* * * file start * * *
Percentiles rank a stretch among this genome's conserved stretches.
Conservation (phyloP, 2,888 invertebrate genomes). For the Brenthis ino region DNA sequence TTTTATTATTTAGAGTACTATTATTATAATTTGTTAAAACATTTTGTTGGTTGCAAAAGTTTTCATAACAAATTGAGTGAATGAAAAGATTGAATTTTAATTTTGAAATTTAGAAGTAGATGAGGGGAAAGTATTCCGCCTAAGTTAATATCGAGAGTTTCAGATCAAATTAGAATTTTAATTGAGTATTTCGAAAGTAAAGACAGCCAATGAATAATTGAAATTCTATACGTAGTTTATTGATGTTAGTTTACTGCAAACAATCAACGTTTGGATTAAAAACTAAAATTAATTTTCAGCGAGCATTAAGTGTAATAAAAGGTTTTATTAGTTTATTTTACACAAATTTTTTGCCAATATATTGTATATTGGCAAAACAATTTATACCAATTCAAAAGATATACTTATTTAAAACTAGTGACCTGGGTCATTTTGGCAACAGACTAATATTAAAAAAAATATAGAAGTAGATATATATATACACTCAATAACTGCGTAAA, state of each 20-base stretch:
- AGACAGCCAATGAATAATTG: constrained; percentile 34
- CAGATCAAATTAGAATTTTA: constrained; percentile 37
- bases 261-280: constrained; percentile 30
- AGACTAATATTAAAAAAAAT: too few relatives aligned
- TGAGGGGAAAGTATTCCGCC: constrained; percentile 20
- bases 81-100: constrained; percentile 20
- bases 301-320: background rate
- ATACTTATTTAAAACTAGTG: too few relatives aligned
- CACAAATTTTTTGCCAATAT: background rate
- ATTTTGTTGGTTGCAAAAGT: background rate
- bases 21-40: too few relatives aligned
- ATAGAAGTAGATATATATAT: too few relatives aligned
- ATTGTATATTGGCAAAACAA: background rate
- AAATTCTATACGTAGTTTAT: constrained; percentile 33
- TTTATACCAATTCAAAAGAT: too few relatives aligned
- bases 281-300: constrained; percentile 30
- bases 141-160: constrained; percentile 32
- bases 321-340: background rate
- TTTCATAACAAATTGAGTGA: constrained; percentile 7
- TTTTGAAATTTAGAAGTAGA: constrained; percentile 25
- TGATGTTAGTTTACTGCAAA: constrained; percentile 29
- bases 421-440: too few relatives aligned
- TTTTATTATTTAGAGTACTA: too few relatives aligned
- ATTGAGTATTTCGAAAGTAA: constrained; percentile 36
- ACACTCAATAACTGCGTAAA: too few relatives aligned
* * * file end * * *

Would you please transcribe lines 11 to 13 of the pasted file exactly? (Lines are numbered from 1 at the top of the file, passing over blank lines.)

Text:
- CACAAATTTTTTGCCAATAT: background rate
- ATTTTGTTGGTTGCAAAAGT: background rate
- bases 21-40: too few relatives aligned